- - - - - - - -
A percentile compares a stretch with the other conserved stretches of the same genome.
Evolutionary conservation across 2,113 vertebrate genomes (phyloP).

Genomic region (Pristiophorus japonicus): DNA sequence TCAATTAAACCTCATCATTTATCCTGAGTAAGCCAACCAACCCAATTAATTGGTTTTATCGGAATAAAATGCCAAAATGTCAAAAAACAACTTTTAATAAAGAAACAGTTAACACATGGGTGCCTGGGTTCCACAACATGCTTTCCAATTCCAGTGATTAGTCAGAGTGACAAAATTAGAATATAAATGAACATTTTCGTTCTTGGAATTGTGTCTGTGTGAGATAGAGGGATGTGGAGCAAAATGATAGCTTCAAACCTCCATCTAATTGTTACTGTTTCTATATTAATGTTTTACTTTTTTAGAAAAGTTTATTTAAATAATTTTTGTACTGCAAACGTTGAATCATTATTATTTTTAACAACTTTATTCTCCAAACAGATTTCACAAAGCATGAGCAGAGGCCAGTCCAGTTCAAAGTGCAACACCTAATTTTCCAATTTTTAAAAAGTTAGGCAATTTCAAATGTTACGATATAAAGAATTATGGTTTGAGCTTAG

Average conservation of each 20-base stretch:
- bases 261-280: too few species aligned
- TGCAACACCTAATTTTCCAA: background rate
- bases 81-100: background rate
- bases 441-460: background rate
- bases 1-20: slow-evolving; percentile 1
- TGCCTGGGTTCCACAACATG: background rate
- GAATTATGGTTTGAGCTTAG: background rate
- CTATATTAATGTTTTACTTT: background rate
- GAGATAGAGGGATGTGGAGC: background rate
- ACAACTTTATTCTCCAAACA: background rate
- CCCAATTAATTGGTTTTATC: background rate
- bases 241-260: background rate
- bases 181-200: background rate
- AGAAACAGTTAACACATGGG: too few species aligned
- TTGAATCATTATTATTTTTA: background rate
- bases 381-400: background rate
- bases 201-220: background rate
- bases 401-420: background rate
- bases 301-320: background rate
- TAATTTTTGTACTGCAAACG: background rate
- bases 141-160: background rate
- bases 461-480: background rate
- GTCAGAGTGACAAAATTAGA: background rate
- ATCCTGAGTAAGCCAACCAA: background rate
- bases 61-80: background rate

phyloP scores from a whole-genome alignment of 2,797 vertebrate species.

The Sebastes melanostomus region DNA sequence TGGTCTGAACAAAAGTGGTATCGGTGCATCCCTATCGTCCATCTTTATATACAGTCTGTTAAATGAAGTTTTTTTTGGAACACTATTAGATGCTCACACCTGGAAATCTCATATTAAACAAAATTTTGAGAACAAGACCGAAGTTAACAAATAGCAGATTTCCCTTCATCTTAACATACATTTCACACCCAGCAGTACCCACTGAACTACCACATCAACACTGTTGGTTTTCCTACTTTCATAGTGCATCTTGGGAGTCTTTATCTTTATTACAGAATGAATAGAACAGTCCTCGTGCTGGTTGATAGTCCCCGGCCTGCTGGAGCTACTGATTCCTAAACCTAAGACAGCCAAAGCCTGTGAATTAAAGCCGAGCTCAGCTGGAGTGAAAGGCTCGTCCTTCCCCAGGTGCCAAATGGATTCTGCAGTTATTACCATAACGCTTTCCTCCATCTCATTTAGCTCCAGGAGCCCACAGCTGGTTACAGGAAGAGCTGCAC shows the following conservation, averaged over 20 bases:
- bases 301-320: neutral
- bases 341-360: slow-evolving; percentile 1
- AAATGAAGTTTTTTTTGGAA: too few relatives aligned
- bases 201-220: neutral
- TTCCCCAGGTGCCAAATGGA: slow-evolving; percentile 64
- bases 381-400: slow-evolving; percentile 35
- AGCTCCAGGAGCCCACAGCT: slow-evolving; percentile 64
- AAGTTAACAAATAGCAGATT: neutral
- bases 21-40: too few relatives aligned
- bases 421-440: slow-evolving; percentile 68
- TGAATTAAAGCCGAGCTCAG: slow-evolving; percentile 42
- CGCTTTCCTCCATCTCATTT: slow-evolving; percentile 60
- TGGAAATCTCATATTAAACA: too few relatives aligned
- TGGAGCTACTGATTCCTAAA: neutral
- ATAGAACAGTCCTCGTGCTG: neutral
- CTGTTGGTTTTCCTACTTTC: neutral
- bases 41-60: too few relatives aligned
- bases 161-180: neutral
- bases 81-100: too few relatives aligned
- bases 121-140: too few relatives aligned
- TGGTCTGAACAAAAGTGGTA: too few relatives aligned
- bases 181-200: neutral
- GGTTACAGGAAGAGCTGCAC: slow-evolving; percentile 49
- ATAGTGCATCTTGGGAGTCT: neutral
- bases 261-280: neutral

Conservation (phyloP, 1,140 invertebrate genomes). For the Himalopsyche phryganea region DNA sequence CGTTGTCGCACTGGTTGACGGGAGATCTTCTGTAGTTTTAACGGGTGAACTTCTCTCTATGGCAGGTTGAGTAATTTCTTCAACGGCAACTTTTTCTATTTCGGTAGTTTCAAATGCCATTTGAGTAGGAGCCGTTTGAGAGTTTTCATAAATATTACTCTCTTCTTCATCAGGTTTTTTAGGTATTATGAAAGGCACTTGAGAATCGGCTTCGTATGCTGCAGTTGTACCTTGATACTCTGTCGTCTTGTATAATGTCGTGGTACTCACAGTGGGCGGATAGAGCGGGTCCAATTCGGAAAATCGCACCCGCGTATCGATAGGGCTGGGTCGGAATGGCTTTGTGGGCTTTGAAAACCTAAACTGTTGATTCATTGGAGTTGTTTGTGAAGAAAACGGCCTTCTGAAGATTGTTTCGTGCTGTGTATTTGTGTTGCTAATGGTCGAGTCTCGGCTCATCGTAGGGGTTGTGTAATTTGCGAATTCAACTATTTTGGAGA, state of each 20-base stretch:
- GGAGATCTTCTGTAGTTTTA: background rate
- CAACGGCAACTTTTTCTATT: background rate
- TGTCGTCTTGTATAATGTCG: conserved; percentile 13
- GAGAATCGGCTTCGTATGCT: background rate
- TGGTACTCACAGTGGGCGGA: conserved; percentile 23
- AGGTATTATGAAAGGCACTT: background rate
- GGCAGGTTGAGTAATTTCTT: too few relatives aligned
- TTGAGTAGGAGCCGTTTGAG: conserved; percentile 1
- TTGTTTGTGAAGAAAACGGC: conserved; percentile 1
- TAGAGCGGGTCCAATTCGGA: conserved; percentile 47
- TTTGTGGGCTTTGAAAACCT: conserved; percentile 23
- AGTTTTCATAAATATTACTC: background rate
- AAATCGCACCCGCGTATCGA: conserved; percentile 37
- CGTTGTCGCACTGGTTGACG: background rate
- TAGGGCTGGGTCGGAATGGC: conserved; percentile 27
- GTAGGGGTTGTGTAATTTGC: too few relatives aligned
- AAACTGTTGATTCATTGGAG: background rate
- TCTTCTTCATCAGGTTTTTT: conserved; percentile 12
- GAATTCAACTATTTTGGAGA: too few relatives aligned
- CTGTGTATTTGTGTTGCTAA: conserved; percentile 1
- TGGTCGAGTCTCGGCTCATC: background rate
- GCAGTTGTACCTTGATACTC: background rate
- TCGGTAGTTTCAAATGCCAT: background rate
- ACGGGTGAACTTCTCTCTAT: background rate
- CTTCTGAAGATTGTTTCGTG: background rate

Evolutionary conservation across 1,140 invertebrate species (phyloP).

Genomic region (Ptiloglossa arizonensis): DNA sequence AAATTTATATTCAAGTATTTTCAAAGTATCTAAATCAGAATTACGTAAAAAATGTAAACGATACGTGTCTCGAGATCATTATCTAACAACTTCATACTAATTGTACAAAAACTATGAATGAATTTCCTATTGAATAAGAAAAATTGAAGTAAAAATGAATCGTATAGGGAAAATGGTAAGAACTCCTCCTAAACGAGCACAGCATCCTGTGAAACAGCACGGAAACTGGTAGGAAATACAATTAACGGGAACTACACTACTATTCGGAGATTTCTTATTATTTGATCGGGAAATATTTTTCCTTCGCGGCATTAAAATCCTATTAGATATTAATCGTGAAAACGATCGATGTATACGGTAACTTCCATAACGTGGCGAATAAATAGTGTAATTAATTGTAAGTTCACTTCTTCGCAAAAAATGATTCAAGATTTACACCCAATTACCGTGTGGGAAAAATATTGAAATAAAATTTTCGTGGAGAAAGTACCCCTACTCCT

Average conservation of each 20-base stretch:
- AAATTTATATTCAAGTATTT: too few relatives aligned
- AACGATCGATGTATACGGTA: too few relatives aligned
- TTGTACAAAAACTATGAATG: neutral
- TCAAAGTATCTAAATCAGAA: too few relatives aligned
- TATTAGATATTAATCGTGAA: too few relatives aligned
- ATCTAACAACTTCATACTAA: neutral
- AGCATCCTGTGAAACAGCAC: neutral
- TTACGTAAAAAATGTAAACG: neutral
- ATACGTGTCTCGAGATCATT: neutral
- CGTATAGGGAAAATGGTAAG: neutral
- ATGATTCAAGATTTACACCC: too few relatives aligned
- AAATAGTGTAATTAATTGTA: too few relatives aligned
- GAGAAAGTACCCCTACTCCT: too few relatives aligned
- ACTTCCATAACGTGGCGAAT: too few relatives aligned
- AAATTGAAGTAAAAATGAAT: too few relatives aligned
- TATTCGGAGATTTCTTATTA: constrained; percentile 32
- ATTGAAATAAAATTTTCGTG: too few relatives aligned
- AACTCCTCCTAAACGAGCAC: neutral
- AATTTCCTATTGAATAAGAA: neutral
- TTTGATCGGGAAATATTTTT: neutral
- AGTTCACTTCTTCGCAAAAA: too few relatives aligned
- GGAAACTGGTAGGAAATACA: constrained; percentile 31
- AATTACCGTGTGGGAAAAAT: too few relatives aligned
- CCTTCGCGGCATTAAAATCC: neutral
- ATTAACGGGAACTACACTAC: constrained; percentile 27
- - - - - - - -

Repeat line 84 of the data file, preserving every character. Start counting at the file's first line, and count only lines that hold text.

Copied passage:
Genomic region (Ptiloglossa arizonensis): DNA sequence AAATTTATATTCAAGTATTTTCAAAGTATCTAAATCAGAATTACGTAAAAAATGTAAACGATACGTGTCTCGAGATCATTATCTAACAACTTCATACTAATTGTACAAAAACTATGAATGAATTTCCTATTGAATAAGAAAAATTGAAGTAAAAATGAATCGTATAGGGAAAATGGTAAGAACTCCTCCTAAACGAGCACAGCATCCTGTGAAACAGCACGGAAACTGGTAGGAAATACAATTAACGGGAACTACACTACTATTCGGAGATTTCTTATTATTTGATCGGGAAATATTTTTCCTTCGCGGCATTAAAATCCTATTAGATATTAATCGTGAAAACGATCGATGTATACGGTAACTTCCATAACGTGGCGAATAAATAGTGTAATTAATTGTAAGTTCACTTCTTCGCAAAAAATGATTCAAGATTTACACCCAATTACCGTGTGGGAAAAATATTGAAATAAAATTTTCGTGGAGAAAGTACCCCTACTCCT